The part about the book which is really inspirational for startup entrepreneurs is the conclusion that great companies are not built through luck. It takes a certain bent of mind, the right attitude along with specific ways of doing business.
    All the most successful CEOs/founders – at Microsoft, Southwest, Amgen, etc, mentioned in the book have that bent of mind and have applied those approaches.

    • Sarah says:

      Hey Peter! Thank you so much for the kind words 🙂
      I’ve never read Great by Choice – thank you for the suggestion. Sounds really interesting.

  7. Tee says:

    Hi Sarah,
    Amazing post!
    I’ve read most of the books you’ve mentioned but some of the ones you recommended I haven’t come across before and are now getting on my list. Thank you!
    You know how to choose the right words when it comes to reading books just to make my eyes sparkle. 🙂 There’s nothing better than the smell of a new book, but the Kindle ones are OK, too.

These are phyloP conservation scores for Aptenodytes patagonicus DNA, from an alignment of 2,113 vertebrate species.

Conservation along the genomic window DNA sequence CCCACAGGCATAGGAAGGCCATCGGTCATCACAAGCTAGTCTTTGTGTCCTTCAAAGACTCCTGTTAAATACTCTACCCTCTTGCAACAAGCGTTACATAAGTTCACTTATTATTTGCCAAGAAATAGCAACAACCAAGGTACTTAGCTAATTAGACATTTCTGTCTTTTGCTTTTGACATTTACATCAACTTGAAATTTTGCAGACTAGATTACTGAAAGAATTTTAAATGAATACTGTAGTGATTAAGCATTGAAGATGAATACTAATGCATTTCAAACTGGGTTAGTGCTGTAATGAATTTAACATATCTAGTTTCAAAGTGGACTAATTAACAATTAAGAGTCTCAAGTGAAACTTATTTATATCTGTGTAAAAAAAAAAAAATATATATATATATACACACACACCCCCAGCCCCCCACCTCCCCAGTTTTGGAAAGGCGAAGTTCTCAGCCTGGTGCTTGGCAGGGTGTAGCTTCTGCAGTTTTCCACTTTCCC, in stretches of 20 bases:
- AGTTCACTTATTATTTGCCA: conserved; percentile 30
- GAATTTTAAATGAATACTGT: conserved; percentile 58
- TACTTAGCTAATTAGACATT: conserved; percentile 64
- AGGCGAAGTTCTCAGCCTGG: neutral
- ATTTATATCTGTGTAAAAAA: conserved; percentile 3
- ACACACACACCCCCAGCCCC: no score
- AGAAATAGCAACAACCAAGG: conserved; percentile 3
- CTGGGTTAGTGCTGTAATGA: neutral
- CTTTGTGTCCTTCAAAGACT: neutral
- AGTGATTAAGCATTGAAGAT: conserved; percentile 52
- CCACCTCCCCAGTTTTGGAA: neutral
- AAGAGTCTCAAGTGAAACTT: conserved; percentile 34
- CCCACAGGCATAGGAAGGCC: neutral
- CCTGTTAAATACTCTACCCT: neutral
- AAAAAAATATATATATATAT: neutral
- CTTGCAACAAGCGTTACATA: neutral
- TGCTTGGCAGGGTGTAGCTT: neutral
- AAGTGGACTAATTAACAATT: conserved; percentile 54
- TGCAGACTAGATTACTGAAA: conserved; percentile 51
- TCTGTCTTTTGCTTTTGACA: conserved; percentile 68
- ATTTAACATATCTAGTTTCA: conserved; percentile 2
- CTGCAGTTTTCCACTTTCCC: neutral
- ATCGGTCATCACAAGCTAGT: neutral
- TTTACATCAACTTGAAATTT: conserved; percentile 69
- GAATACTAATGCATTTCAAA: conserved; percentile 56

I’m an avid reader and I believe that the more we read the better we write. And both are equally important in life, as communication is crucial when building an online business (well, in anything really).
    I’d say that the problem with the people who don’t read starts in their youth as the love of books develops in childhood. I remember when I was a child how important reading was in our house. I was extremely fond of our summer vacations when we would have to take a few of the new books we wanted to read and then discuss them with our parents (they would grill us with all kids of questions just to make sure that we did not skip something on purpose). But I loved to read then and I still do and there was nothing more exciting and more fulfilling than getting lost in the miraculous worlds of Jules Verne’s mesmerizing novels.